Of course, they did learn about more abstract objects like scales and chords, but there was no unified and consistent system. And it was probably way more practical than theoretical teaching (someone recently created a topic on Neapolitan school, there are many funny details in books that research it, like the way children practiced cliche patterns on different instruments at the same time, I can only imagine the cacophony ). Many chords and modes were recognized quite recently as cyclic permutations of each other. Many interval names are also quite recent. I am pretty sure that village folk musicians (and most people didn't live in cities until 19th-20th century) were also not trained in whatever was passing for "classical" training and learned from older traditional music like it was until recently in places like India/Africa etc.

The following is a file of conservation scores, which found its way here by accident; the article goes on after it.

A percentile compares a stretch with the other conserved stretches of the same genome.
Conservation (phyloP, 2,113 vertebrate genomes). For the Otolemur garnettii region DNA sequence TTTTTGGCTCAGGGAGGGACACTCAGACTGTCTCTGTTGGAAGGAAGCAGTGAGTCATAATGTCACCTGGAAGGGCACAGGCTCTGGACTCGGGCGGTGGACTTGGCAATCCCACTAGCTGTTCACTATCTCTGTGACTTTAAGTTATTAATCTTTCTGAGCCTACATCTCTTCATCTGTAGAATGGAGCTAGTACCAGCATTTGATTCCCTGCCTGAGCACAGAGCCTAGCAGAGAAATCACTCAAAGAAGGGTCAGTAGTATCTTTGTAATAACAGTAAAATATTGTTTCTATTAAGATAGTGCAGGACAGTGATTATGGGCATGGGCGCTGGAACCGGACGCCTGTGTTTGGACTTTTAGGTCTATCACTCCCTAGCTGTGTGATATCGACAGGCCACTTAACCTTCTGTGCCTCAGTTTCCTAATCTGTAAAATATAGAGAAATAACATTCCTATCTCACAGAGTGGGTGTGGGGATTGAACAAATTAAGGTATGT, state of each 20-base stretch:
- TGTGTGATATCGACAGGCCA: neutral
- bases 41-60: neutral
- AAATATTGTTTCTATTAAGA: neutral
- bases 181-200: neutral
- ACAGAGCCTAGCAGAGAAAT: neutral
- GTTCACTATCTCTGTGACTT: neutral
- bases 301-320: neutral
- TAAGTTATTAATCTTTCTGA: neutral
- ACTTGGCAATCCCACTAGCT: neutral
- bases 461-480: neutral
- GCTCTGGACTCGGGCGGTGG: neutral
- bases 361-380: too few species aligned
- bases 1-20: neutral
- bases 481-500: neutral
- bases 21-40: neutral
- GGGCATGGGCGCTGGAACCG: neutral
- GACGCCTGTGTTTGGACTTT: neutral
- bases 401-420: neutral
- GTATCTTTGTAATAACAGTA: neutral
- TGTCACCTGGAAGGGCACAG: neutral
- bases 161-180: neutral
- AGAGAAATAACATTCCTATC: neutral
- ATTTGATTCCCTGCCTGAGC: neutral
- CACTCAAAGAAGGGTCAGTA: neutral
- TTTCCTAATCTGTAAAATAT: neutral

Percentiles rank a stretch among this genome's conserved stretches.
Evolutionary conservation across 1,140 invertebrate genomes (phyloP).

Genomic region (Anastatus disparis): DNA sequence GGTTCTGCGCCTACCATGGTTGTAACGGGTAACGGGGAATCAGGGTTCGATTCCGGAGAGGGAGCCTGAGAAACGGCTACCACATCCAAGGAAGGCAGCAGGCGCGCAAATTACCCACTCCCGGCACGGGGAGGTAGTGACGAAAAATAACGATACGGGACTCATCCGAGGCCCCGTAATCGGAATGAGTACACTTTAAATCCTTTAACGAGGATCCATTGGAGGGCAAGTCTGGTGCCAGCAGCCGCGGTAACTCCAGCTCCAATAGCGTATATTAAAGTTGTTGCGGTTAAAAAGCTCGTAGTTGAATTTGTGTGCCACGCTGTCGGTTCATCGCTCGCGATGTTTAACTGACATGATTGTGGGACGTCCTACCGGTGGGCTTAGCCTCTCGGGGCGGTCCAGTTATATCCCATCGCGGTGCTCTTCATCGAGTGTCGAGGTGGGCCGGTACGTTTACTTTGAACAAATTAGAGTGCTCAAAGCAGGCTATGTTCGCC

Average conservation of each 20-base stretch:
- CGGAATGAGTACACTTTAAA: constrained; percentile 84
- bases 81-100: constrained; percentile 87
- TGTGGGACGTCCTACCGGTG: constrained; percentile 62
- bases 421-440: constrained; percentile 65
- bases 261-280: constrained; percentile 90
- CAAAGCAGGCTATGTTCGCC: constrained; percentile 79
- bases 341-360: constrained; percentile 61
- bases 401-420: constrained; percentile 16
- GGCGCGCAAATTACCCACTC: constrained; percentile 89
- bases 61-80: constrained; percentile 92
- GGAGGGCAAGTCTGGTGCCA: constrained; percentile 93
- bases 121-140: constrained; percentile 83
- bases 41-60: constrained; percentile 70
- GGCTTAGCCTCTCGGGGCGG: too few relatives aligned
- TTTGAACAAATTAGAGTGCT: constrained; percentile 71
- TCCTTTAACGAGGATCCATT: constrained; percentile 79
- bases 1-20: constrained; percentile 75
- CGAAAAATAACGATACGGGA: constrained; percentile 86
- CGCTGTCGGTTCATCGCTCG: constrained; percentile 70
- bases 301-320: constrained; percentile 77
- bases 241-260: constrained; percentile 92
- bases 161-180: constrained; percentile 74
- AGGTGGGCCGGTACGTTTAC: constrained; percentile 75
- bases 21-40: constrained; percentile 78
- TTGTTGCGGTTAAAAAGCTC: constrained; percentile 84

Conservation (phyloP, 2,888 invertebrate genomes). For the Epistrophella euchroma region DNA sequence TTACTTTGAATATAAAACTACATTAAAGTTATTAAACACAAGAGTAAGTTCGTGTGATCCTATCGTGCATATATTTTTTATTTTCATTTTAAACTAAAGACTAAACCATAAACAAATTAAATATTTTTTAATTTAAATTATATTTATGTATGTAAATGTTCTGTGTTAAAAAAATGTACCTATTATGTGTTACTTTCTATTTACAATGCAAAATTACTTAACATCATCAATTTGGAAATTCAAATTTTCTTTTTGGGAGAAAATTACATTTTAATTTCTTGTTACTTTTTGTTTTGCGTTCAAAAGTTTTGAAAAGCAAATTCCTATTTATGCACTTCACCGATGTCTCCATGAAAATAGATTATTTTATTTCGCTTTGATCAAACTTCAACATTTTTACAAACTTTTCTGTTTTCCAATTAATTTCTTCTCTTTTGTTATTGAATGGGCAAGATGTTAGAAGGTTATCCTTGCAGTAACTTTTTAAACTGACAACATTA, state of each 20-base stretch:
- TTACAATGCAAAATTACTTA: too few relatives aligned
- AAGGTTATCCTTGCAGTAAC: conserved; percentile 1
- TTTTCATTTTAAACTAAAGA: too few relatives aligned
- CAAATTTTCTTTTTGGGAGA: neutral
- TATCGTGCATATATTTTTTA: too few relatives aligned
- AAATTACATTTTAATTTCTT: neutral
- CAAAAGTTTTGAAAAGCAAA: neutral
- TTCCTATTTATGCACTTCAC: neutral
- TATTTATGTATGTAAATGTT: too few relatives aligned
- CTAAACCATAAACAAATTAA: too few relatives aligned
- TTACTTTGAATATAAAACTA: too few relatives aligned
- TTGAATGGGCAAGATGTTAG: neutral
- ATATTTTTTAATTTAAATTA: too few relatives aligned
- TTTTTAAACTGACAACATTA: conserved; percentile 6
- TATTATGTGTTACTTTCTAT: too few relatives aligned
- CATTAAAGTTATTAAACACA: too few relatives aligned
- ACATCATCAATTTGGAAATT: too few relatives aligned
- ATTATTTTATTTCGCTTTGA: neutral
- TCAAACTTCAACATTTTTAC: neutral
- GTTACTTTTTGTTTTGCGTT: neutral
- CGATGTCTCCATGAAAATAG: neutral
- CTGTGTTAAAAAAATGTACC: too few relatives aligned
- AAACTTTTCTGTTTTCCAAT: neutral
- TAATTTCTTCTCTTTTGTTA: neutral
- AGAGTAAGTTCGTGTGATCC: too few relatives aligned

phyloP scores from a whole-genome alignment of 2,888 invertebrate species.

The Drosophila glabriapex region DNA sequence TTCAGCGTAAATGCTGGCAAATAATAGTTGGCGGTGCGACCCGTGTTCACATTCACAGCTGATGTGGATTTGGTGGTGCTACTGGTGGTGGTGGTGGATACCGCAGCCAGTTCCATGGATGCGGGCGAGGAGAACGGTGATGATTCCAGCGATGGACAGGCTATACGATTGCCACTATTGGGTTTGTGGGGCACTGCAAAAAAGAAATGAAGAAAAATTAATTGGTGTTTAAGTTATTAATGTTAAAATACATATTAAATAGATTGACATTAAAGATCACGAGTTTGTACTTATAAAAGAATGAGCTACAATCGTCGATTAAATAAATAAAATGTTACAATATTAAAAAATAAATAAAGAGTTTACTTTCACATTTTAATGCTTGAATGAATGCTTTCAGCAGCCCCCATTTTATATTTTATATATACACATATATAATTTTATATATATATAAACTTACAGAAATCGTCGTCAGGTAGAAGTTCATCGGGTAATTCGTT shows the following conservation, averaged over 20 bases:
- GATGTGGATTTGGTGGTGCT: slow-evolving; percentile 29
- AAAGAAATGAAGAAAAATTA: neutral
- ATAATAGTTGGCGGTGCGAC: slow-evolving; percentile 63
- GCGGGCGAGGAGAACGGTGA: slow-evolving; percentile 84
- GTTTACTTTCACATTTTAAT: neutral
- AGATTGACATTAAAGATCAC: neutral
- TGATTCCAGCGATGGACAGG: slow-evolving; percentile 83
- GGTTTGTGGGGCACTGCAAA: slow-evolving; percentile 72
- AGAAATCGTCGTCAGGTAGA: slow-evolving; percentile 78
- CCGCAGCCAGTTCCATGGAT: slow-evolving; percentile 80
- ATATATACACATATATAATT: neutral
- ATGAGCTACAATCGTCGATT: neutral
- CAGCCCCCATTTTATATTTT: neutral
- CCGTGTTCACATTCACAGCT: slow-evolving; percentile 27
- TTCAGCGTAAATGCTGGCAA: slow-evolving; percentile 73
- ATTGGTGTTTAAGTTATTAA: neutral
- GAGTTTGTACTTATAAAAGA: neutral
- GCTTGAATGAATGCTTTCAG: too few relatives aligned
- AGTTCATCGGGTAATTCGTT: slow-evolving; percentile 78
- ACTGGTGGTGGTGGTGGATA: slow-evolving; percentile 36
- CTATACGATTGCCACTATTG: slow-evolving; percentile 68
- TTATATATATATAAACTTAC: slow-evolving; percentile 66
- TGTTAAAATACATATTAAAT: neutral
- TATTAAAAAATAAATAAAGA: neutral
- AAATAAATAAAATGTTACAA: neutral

Last edited by BabyGiraffe; Jul-29-2020 at 17:51.

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    Senior Member EdwardBast's Avatar
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    Quote Originally Posted by millionrainbows View Post
    I disagree, and think this is somewhat misleading. As we all know, harmony as a formal concept was not developed until after the Baroque. Still, Bach used harmony intuitively, and this ties in with what EdwardBast is saying: our sense of harmony and of perceiving key centers is largely intuitive, because it is guided by the ear.